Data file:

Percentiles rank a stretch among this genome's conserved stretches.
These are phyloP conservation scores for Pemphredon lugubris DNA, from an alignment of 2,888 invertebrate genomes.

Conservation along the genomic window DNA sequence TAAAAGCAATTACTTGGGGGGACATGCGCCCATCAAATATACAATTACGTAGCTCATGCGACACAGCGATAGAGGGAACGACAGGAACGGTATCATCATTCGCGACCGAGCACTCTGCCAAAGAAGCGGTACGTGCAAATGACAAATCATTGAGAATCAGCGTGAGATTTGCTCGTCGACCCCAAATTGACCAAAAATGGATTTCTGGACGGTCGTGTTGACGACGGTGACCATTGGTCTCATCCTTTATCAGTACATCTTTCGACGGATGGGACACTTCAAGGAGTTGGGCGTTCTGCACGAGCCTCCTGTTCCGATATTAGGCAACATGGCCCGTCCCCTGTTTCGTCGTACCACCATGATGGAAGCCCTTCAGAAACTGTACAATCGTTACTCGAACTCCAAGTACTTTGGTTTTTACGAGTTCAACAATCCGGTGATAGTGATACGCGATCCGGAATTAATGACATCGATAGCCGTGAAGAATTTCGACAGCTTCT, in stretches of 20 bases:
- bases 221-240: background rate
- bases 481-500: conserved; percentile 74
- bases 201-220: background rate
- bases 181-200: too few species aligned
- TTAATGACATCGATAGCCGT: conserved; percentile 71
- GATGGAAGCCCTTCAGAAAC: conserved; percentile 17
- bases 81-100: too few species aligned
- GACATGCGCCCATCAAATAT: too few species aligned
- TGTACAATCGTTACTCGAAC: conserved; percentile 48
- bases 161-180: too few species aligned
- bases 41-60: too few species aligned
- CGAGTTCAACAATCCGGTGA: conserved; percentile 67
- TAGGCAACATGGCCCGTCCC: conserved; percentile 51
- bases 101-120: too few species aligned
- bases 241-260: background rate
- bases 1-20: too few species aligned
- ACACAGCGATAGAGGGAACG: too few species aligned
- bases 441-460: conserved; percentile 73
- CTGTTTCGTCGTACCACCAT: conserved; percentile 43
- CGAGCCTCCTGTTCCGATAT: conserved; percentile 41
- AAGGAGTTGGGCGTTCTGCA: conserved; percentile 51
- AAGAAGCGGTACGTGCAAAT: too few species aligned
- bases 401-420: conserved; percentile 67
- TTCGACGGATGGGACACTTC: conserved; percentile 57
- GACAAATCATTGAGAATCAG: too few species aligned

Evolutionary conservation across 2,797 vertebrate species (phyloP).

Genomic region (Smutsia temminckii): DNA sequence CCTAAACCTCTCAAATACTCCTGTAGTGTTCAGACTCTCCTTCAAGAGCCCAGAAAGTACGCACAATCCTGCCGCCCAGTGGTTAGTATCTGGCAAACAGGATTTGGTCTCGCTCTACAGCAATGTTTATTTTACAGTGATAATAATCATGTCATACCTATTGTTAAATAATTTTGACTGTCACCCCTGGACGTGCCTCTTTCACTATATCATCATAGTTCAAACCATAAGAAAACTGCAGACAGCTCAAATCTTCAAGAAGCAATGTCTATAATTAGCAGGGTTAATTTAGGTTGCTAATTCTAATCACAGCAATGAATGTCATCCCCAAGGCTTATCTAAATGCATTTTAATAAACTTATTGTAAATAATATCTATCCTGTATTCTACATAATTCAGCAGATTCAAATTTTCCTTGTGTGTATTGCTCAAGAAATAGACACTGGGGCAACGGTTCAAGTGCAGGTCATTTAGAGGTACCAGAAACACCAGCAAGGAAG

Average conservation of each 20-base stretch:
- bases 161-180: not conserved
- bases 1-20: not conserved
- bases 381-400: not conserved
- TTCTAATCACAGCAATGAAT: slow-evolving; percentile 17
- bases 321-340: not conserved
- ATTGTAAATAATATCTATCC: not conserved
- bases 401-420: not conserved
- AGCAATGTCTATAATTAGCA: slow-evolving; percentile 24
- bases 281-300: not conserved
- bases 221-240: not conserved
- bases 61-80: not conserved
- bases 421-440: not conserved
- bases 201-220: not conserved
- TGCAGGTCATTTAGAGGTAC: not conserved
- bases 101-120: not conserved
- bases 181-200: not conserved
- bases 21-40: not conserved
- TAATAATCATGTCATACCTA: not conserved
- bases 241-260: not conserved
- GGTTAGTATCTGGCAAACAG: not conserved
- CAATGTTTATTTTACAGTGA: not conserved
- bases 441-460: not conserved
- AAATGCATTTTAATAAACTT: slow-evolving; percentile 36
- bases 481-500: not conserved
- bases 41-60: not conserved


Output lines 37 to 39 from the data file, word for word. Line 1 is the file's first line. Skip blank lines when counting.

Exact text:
- ATTGTAAATAATATCTATCC: not conserved
- bases 401-420: not conserved
- AGCAATGTCTATAATTAGCA: slow-evolving; percentile 24